But if there’s one sect of the city that doesn’t think so highly of the SITT, it’s taxi drivers. To them, with the project comes the threat of widespread unemployment.
In June, drivers clogged the streets in front of Tijuana’s City Hall by halting their vehicles on the street to dam traffic. They’re uniting against what they perceive as the “monopolization” of public transit, and are going as far as comparing Astiazarán to Hitler.
In a distinct but affiliated instance of protest, some taxi drivers have been staging an ongoing hunger strike in front of City Hall since July, urging the government to issue driver’s licenses to people who claim they’ve been waiting for three years to get properly registered for work.
The protest of the city’s inefficient licensing bureaucracy is not directly associated with SITT, but it’s added fuel to the debate between government and Tijuana’s transit companies. When Astiazarán boarded a SITT bus to give members of the press a tour of the new bus fleet in July, taxi drivers formed a wall in front of the bus, waving placards and shouting for the mayor to allow them their right to work before fights broke out between police and the men. One of them laid beneath the bus’s tires to prevent it from running.
Attempts at interviewing multiple taxi drivers on the streets of Tijuana were met with silence. Some responded that they wouldn’t talk because “the press are liars.” Others denied the conflicts. But Lupita Alegría, a 20-year-old driver, says she wondered what would happen to her older colleagues.
“I work part-time at a restaurant, so I’ll survive,” she says, sitting on the sidewalk near a fleet of maroon taxis de la ruta, her eyes squinting in the sun. “But there are a lot of people who depend 100 percent on this job. What’s going to happen to them? Many of them came back here after being deported from the U.S. and now work this job.”
They’ve watched as their bosses leaped from vehement opposition of the new SITT system to striking deals with the local government to make sure they get a stake in the future of Tijuana transit. Underneath the title “empresa de empresas,” or company of companies, at least 12 of Tijuana’s transportation companies have agreed to work with the government to help run and operate the new SITT system. Bus drivers for the new fleet will be selected from existing transportation companies who can show they can act professional, follow procedure and get from stop to stop at their scheduled time — demands that drivers previously knew as mere suggestions.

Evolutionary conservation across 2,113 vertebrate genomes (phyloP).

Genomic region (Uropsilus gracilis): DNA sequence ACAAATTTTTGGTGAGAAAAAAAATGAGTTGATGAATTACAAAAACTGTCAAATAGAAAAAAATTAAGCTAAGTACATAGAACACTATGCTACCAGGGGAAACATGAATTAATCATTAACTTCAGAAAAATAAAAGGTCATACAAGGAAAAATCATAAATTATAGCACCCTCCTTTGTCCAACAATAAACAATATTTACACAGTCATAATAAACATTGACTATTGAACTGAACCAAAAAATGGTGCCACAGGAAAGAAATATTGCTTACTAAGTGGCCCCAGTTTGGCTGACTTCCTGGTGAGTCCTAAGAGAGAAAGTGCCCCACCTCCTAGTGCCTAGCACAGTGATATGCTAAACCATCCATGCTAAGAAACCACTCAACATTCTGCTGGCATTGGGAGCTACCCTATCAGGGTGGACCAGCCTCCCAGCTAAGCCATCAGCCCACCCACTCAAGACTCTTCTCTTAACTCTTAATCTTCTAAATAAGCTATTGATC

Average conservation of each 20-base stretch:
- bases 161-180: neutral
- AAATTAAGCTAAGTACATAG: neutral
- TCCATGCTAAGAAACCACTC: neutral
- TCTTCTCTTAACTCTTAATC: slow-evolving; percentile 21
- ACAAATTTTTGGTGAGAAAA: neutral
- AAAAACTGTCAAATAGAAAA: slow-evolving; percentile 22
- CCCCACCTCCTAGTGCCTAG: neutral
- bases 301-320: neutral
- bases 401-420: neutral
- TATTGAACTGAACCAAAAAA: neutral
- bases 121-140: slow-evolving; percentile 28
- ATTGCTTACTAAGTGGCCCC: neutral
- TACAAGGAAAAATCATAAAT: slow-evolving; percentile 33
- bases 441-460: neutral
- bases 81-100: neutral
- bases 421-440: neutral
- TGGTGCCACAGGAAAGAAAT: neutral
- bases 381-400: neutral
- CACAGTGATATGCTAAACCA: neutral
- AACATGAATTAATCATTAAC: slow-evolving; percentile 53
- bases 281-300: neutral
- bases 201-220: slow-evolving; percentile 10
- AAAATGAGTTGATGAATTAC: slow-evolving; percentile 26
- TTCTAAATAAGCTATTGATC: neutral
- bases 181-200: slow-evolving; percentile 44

But there are only so many driving opportunities to go around, and some transit operators say they’ve been kept in the dark on how to access that job market. On a street corner on Avenida Revolución, a 50-year-old taxi driver who would only give his name as Pedro Juan, said that even though taxis will still operate on their own outside the SITT bus system during this initial phase, he’s not sure what his life will be like a few years down the line.
“There isn’t a lot of information,” he said. “We don’t know anything. We weren’t included in that program.” When asked if he thought taxi drivers should have been included, he nodded. “Yes, of course,” he said, adding he didn’t know what his future as a taxi driver looked like.
BRT systems have spiked in popularity in the past five years, going from 120 cities worldwide in 2011 to 207 cities today. In Latin America, they more than doubled, from 32 cities to 69 in the same time period. More than 60 percent of the 34 million daily BRT passengers riding in cities across the world live in Latin America, according to the San Diego Union-Tribune.
But to the World Bank’s Lopez Dodero, there isn’t a country in the world that supports developing BRT systems quite as efficiently as Mexico does.
“In terms of urban mobility in cities, it’s usually states that have the control. The federal government often has very little say,” says Lopez Dodero. “That’s why [PROTRAM] is so important. It gives the federal government an instrument so that it can encourage cities to advance in sustainable transport solutions.”
The World Bank loans money directly to PROTRAM, which the federal government then gives to cities to cover up to 50 percent of transit project costs. The federal government pays its loans back to the World Bank with low interest rates, while the cities themselves get to treat the money as a credit.